According to Ministry of Foreign Affairs Spokeswoman, Busadee Santipitaks, Pol Col Gen Tamask, head of Thailand Internet Crimes Against Children Task Force (TICAC), signed the agreement with NCMEC president and CEO, John Clark, at the NCMEC’s office in Virginia on Monday.

As TICAC and Homeland Security Investigations (HSI) are setting up the systems to work together, the task force is recruiting and making preparations for officer training, said Pol Lt. Gen Tamask. He also told the Bangkok Post that the TICAC staff will grow from four to fifteen.

TICAC began in 2015, and has already worked with both the FBI and HSI. Previously,  HSI would send about thirty reports to TICAC a year, he said.

Take a look at the ICAC center in Thailand, which opened earlier this year through collaboration and funding from O.U.R. :

 

Those who witnessed for the report signing included the U.S. State Department, the Federal Bureau of Investigation (FBI), the HSI, representatives from the Thai embassy in Washington D.C., Royal Thai Police Commissioner of Legal Affairs and Litigation Pol Lt Gen Jaruvat Vaisaya, and the acting deputy assistant director, HSI International Operations David Prince.

Thai ambassador to the U.S., Pisan Manawapat, claims that this agreement reveals the strong partnership between Thailand and the U.S. to end child exploitation and guarantee that criminals are brought to justice.

According to Busadee, this information has brought success to investigations of human trafficking.

For the original news post, visit bangkokpost.com

 

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Even in the American Food Industry, Slavery Still Exists

Even in the American Food Industry, Slavery Still Exists

The following article features a new report by Polaris, an organization that fights human trafficking and helps survivors.

Drawn in by false promises of good employment and legal immigration, human trafficking victims are smuggled from different parts of the world into the United States as forced labor for restaurants, bars, food trucks, and everything in between. They are forced to live in terrible conditions, enslaved in debt.

In the same report, Polaris takes the human trafficking that occurs in the U.S. and breaks it down into 25 different business models. Not only does it occur in the food industry, but in salons, hotels, and so on.

“Because human trafficking is so diverse … you can’t fight it all at once and there are no single, silver bullet solutions. You have to … fight it type by type,” Bradley Myles, CEO of Polaris, told reporters. “We see this report as a major breakthrough in the field.”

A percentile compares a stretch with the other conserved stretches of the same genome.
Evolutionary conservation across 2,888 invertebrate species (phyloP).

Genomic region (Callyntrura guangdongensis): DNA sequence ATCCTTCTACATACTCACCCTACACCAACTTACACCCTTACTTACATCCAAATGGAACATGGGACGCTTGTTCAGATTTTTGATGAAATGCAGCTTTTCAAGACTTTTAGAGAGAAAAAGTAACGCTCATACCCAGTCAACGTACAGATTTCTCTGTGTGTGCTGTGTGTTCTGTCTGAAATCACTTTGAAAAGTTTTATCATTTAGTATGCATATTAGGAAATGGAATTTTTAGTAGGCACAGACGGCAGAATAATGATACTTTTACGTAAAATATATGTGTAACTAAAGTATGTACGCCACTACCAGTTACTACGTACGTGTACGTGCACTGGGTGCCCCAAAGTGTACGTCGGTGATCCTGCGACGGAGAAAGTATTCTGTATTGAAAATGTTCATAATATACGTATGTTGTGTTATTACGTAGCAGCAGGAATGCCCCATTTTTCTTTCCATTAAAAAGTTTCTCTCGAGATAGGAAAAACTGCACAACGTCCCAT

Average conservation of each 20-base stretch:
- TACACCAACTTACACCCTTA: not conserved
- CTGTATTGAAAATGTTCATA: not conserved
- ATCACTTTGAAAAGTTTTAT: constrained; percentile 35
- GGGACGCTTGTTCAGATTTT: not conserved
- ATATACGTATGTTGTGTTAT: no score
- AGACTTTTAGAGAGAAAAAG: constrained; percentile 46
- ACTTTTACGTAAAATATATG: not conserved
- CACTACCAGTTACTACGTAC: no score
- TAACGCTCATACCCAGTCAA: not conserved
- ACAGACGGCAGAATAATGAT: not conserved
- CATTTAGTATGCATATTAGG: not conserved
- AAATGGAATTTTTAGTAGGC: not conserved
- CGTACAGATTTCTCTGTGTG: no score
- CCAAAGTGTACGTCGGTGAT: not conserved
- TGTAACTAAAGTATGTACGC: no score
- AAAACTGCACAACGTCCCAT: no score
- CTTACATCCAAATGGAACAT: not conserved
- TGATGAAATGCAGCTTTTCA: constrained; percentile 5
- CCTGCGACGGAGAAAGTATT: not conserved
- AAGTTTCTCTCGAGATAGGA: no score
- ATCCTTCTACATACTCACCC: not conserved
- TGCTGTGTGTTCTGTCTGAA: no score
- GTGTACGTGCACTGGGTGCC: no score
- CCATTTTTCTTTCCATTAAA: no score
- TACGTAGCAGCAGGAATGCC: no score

Aiming to identify human traffickers, their victims, and their methods; Polaris has examined 32,208 human trafficking reports as well as 10,085 forced labor reports from 2007 to 2016.

According to Janet Drake, a senior assistant attorney general in Colorado and former prosecutor of human trafficking cases, Only 16% of hotline calls involved labor trafficking. She says, “But now we realize through the work we’ve done that labor trafficking is probably at least as prevalent, if not more so, than sex trafficking. And that’s a real problem we’ve had as prosecutors – being able to identify and disrupt these labor trafficking networks.”

Out of the 25 categories, three were involved in the food industry. Specifically, the categories were restaurants, bars, and agriculture.

Those who were forced to work in agriculture were commonly drawn in with promises of getting paid at an hourly rate- only to be paid significantly less and be denied healthcare, safety in their work environments, and decent living as they suffered in miserable conditions.

In restaurants where human trafficking occurred, 1 in 5 were minors and performed nearly every task.

Some have even been forced into supplying both sex and servitude. Not only were they tricked with promises of good pay and safe immigration, but with intimate relationships. According to Jennifer Penrose, data analysis director for Polaris and co-author of the report, they are required to sell drinks as well as sex at bars or cantinas.

If these victims did not continue to comply, their traffickers threatened them with deportation. At times even threatening to hurt loved ones at home.

“Potentially, restaurant trafficking may be much higher than we’re learning about, but we’re just not getting enough of those hotline calls to be able to describe that,” Myles has noted.

See full article at npr.org

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Global Sex Trafficking Ring Busted In One of America’s ‘Safest’ Cities

Global Sex Trafficking Ring Busted In One of America’s ‘Safest’ Cities

IRVINE (CBSLA.com) — Authorities say they’ve uncovered a massive international sex trafficking ring in Southern California.

Prosecutors announced the arrest of four people connected to the Orange County-based enterprise that allegedly placed thousands of ads for sexual services in 29 states over the past two years.

The ring was based locally in Irvine, officials said.

Women and girls from China were forced to sell themselves for sex and sometimes forced to work 14 hours a day in homes purchased specifically for the purposes of prostitution, according to authorities.

Investigators tracked the ring through thousands of ads selling sex on Backpage.com.

Read the rest of this story at losangeles.cbslocal.com (image source: google)